Security and Compliance is the next domain in our Cisco Domain TenSM model that I will cover, following on from my previous post on Applications. And following on from my previous posts around Cisco Domain Ten, I’ll give you a brief overview of the questions that come up when we discuss data center security and compliance challenges with customers as we help them transform data centers, migrate applications to Cisco UCS, and adopt cloud computing solutions and architectures. Security has and continues to be a major focus area in Cisco, so it was great to see Cisco come top in the recent survey by Infonetics Research, “Data Center Security Strategies and Vendor Leadership: North American Enterprise Survey, March 2013”!
Domain 9: Security and Compliance
Security and compliance are indeed exciting areas, indeed security is often highlighted in surveys -- including my own survey of Cisco customers a few years back now -- as the #1 issue impacting customer adoption of cloud computing. So what are come of the issues, challenges and considerations should be on your mind with respect to security and compliance in the data center and cloud?
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Tags: architecture, Cisco Domain Ten, cloud_computing, data center, security
The mobile market will be vastly different 10 years from today. We will see two and a half billion more people connected to the internet, but also 50 billion more devices. Those devices are going to have a totally different consumption profile compared with the smartphone or dongle user that we have today. We will have a mobile market with mobile internet which has got to have flexibility in terms of how it supports the massive number of devices, signaling events, and bandwidth that will occur in the future.
To manage this exponential growth in mobile data, effective small cell networks need to take advantage of both licensed and unlicensed spectrum. Small cells help operators increase coverage, capacity, and services, effectively and have already proven to be vital element in mobile networks. To better integrate licensed and unlicensed small cells, we have identified 5 fundamentals that are important to remember: Read More »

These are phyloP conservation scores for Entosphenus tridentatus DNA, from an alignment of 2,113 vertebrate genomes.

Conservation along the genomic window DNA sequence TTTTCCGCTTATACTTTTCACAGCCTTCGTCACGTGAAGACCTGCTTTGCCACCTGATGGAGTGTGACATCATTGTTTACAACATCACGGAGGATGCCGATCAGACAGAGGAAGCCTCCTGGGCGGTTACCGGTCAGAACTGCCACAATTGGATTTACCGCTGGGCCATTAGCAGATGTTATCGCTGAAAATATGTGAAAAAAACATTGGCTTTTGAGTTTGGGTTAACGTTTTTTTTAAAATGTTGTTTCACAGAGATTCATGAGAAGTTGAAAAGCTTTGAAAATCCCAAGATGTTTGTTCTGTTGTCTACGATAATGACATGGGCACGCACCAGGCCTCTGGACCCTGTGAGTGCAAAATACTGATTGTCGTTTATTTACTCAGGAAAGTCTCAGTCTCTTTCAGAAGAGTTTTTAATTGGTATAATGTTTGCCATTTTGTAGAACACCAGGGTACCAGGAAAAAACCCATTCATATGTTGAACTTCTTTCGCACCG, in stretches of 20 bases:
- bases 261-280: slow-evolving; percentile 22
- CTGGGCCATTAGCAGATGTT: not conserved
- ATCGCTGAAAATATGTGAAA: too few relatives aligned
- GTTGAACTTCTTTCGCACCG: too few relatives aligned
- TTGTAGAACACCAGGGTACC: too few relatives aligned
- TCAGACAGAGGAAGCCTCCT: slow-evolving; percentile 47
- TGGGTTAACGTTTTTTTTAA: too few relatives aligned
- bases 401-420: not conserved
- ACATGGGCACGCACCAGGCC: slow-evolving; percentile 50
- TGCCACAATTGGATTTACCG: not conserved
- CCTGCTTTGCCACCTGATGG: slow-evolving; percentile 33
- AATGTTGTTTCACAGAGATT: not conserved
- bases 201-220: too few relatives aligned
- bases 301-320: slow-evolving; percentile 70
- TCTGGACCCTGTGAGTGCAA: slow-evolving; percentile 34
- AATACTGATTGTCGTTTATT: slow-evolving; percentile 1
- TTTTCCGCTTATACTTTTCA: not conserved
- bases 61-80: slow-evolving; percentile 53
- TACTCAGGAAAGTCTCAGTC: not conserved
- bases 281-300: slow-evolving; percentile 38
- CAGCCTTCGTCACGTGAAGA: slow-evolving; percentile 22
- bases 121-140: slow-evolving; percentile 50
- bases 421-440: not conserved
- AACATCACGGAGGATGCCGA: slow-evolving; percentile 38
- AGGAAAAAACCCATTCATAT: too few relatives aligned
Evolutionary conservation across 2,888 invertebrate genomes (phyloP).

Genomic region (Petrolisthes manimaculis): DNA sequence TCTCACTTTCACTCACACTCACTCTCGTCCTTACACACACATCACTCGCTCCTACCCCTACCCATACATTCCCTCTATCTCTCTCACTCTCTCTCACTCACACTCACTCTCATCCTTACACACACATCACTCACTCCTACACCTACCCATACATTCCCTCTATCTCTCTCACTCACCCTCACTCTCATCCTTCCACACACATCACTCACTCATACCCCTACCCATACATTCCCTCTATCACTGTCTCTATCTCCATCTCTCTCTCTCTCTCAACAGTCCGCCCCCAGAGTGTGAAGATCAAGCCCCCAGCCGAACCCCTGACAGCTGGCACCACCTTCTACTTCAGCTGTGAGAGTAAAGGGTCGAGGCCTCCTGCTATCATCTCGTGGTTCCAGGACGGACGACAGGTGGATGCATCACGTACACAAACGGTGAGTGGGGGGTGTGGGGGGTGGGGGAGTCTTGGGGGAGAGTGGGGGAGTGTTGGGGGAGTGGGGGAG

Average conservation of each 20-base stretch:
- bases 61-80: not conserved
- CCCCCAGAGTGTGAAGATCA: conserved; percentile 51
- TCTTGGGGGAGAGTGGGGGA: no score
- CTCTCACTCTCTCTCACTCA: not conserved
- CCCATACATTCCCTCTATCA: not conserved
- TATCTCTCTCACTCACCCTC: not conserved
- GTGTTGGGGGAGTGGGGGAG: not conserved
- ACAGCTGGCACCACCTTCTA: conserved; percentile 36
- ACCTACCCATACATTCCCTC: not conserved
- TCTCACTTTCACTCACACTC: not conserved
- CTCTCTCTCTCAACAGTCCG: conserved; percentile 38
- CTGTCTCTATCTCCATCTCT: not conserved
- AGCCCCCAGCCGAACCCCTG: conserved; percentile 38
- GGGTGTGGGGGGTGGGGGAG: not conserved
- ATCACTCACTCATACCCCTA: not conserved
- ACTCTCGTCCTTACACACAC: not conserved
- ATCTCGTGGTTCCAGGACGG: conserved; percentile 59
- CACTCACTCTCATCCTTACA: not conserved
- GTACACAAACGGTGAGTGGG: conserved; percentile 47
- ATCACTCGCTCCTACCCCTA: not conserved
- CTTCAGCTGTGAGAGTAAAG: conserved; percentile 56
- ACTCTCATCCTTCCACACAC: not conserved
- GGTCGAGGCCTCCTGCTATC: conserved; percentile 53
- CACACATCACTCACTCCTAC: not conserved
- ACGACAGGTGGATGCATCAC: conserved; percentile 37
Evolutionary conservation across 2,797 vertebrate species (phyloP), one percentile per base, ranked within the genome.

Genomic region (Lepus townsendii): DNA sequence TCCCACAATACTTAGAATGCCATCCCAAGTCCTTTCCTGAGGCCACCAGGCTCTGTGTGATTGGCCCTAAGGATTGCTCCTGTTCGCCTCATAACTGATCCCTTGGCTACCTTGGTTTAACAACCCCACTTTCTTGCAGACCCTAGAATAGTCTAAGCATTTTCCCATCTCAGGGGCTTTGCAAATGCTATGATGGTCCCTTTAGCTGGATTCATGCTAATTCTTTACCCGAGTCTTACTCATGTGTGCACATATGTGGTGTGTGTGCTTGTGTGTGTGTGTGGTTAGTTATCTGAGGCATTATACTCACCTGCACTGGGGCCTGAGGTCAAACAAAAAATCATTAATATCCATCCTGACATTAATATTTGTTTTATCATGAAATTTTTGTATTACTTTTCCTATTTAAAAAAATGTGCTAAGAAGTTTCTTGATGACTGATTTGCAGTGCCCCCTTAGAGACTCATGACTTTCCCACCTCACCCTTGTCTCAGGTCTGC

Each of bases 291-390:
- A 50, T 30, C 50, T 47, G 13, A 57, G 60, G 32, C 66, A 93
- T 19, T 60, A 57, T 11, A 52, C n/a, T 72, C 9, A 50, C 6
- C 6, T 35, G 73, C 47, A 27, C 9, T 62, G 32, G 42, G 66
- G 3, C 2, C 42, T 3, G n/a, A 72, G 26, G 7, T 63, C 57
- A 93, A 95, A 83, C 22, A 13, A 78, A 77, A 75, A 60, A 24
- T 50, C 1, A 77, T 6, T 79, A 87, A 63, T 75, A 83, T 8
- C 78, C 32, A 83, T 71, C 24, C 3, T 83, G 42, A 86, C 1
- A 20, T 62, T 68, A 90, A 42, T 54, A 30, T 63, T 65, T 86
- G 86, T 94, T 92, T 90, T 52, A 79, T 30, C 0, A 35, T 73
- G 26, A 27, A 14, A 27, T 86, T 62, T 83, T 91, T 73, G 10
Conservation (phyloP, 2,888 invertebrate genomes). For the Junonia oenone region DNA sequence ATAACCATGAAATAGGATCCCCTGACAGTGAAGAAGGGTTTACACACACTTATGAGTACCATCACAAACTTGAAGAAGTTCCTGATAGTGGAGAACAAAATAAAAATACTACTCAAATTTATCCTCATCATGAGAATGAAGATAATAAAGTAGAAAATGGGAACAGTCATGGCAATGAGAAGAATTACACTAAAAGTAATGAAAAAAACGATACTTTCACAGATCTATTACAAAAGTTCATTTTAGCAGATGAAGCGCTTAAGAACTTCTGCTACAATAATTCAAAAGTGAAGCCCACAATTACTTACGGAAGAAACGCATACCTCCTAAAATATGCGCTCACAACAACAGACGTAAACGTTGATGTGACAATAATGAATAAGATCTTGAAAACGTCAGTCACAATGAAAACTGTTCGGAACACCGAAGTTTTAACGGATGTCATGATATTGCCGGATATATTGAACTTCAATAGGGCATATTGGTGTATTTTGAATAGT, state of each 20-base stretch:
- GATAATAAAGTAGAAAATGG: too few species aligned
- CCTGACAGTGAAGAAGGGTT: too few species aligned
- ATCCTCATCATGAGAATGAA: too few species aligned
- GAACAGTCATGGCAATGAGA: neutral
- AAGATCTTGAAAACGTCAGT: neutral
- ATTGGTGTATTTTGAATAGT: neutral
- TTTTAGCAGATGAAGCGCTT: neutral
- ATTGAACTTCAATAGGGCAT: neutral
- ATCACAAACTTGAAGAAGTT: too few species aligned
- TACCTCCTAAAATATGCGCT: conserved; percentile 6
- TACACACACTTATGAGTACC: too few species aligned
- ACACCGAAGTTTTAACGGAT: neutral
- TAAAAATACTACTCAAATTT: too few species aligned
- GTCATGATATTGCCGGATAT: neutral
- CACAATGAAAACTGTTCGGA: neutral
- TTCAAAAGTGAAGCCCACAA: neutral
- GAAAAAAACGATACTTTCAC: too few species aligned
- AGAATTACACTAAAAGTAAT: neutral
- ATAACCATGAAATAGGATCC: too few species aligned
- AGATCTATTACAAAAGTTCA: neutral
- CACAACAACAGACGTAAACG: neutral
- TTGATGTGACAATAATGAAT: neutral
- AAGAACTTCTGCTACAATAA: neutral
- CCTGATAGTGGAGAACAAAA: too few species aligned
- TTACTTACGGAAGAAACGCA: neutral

Tags: analytics, architecture, big thinkers in small cells, device, Enterprise, HetNet, mobile data, mobility, Service Provider, small cells, SON
Towards developing a Secure Architecture for the Internet of Everything, I plan to kick off a series of blogs around this pivotal topic.
In discussing security and the Internet of Everything, the first question that comes to mind is, “Which segment of “everything” is one referring to?”. A reasonable approach has been to understand the common attributes that crosses vertical segments such as Intelligent Transportation, Smart Utilities, Industrial Automation and so on. The Internet of Things (IoT) and Machine-to-Machine (M2M) are general abstractions for the network infrastructure that links physical and virtual objects. In Cisco, we now refer to these abstractions as the Internet of Everything, IoE. The IoE describes a world where billions of objects have sensors to detect, measure and assess their status; all connected over public or private networks using standard and proprietary protocols.
Until a point in time around 2008/2009, there were more human beings in the world than devices connected to the Internet. That is no longer the case. Read More »
Tags: analytics, architecture, internet, Internet of Everything, internet of things, IoE, IoT, ip, IPv6, M2M, Service Provider, sms
Understanding future demands on the network are instrumental in developing a robust and scalable network architecture. As seen below, projected growth in mobile, video, and IP traffic is staggering. Read More »
Tags: architecture, cisco on cisco, coc-borderless-networks, E2N, extended enterprise network, network
For the last two years, Cisco has helped many CIOs and IT leaders achieve their objectives by using a business/IT architecture methodology called Transformative Networking, or TN. TN’s ultimate deliverable is the “Unique Architecture Roadmap” which aligns IT initiatives with the key business priorities. This puts the CIO in a strong position when defending the IT plan/budget towards the other C-level executives.
We have seen great successes in public sector accounts, such as Cambridgeshire and Bedfordshire Fire Services or Fontys University of Applied Science, coming from the fact that:
- TN is simple & pragmatic: it’s not rocket-science and values common sense over pre-established rules;
- TN is holistic: it encompasses network, data centre, collaboration, security, applications, governance, etc.
- TN is flexible: it’s not a rigid framework, and can be adapted depending on the context;
- TN is result-oriented: it’s not an academic project, and there are concrete business deliverables;
- TN is iterative: we prefer short iterations (ideally no more than 6-weeks), and we are not re-writing the annual report;
- TN is based on TOGAF and many best practices and templates from similar customers across EMEAR region;
- TN is entirely funded by Cisco and/or our partners.
In this post, I explain how TN can be performed in 10 steps, as depicted below.
I will now describe each step and provide template slides; these are just generic examples of what TN deliverables look like.
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Tags: architecture, government, TN